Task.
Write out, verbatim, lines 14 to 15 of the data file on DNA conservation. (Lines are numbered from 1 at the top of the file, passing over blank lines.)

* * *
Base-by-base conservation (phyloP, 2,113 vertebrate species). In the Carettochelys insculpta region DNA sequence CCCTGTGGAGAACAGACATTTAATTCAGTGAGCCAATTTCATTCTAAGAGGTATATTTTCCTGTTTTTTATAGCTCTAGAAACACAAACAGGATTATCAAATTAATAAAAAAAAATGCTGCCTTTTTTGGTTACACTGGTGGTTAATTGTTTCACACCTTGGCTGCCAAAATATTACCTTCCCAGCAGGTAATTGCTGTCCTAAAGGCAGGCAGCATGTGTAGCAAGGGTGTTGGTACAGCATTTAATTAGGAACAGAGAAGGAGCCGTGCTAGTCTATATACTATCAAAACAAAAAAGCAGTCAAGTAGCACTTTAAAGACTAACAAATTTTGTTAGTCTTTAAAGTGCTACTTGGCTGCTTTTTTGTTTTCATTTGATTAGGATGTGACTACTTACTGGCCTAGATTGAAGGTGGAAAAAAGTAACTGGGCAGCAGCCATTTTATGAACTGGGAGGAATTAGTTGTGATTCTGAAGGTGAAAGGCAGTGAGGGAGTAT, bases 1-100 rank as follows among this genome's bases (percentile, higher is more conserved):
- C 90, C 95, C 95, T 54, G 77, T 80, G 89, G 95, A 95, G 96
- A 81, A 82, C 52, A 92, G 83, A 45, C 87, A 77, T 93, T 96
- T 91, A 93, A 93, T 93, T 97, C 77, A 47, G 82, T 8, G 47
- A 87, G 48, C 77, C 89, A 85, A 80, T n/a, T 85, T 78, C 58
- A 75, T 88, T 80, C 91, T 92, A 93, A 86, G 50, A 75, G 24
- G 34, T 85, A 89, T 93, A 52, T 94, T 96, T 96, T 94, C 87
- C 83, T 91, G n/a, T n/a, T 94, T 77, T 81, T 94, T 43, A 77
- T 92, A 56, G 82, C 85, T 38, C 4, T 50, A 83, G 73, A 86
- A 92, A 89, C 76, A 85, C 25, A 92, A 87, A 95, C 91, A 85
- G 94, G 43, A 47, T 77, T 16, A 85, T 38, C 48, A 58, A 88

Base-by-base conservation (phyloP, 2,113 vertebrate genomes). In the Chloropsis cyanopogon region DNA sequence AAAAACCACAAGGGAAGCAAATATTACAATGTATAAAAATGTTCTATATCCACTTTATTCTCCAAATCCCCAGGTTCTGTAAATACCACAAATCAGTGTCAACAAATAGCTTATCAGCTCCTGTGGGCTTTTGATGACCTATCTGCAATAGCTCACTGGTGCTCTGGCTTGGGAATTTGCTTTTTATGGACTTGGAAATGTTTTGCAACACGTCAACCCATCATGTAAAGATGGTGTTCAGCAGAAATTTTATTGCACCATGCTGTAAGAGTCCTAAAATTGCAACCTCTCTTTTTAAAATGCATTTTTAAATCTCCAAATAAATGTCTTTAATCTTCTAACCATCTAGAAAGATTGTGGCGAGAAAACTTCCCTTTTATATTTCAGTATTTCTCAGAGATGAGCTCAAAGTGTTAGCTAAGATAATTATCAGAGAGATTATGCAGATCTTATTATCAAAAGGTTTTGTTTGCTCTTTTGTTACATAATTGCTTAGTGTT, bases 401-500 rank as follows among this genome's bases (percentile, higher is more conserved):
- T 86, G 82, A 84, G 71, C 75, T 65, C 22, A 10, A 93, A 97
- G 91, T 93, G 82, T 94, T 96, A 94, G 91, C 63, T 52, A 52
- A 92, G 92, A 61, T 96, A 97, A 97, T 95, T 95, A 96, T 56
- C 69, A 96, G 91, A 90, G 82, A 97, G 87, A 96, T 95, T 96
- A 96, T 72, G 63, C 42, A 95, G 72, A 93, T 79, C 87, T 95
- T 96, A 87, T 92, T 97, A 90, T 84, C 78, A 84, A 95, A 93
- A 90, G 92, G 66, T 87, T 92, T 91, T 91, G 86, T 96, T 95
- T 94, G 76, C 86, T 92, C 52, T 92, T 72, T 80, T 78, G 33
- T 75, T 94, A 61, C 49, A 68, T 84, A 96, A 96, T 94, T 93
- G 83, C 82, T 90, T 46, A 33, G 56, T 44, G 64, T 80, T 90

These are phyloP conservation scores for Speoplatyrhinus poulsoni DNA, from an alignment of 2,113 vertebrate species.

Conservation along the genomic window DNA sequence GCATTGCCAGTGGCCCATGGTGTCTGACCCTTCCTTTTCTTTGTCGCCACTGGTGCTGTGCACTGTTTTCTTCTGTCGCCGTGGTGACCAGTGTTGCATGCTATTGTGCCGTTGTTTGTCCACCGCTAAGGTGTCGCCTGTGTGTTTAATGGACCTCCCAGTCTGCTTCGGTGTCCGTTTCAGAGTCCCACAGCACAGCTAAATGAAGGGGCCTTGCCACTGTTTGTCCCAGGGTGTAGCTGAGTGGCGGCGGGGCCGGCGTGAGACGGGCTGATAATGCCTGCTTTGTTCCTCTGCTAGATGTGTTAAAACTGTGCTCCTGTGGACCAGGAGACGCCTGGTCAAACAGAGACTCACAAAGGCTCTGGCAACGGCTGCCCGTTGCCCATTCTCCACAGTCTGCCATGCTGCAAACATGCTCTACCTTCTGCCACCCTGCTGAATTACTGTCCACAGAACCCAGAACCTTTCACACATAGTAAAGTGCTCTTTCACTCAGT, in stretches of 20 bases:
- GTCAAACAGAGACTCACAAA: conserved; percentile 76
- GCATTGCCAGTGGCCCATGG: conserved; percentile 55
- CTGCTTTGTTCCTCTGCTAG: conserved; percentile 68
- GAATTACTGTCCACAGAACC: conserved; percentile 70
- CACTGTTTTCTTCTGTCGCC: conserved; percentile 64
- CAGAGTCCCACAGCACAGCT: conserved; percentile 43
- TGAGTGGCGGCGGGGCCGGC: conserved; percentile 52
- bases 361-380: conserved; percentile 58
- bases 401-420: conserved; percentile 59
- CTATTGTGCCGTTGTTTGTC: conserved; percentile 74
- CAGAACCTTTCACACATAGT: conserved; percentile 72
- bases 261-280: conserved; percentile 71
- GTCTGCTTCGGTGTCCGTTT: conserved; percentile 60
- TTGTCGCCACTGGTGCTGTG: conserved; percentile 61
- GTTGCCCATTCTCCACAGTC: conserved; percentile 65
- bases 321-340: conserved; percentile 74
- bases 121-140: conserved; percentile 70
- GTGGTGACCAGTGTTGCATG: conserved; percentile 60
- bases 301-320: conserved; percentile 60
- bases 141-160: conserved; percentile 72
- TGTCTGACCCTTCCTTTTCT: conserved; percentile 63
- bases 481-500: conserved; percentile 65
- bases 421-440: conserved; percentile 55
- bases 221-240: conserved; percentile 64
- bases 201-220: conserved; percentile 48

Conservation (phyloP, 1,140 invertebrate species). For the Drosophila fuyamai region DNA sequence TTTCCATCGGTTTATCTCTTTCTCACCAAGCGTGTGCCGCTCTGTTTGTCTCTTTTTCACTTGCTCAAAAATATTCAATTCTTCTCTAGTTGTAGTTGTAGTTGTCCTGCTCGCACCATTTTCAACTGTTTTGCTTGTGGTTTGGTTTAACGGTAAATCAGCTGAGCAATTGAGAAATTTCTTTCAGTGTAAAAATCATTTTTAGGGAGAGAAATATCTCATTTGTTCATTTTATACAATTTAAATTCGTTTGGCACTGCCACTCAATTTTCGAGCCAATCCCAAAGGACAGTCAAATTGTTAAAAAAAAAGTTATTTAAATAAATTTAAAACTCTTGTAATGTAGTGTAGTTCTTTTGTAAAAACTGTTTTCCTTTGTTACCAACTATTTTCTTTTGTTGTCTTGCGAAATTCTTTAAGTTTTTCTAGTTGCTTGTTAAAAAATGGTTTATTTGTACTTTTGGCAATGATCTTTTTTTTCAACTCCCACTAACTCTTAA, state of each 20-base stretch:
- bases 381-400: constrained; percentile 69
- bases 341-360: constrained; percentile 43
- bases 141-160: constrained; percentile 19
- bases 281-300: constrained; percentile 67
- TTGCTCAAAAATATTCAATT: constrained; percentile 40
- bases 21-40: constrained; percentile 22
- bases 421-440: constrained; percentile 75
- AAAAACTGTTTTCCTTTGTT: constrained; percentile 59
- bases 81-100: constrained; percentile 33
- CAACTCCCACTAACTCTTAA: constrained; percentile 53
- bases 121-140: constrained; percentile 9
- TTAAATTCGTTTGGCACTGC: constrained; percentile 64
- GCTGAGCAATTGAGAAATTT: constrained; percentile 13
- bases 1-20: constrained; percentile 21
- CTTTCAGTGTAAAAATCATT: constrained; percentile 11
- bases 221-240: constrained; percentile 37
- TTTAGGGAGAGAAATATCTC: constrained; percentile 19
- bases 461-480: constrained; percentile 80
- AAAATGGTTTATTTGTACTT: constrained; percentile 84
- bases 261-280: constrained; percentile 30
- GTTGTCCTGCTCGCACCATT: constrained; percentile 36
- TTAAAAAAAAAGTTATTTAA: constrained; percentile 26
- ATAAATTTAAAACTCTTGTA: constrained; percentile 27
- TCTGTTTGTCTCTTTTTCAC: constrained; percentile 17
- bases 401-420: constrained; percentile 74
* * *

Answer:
- G 91, T 93, G 82, T 94, T 96, A 94, G 91, C 63, T 52, A 52
- A 92, G 92, A 61, T 96, A 97, A 97, T 95, T 95, A 96, T 56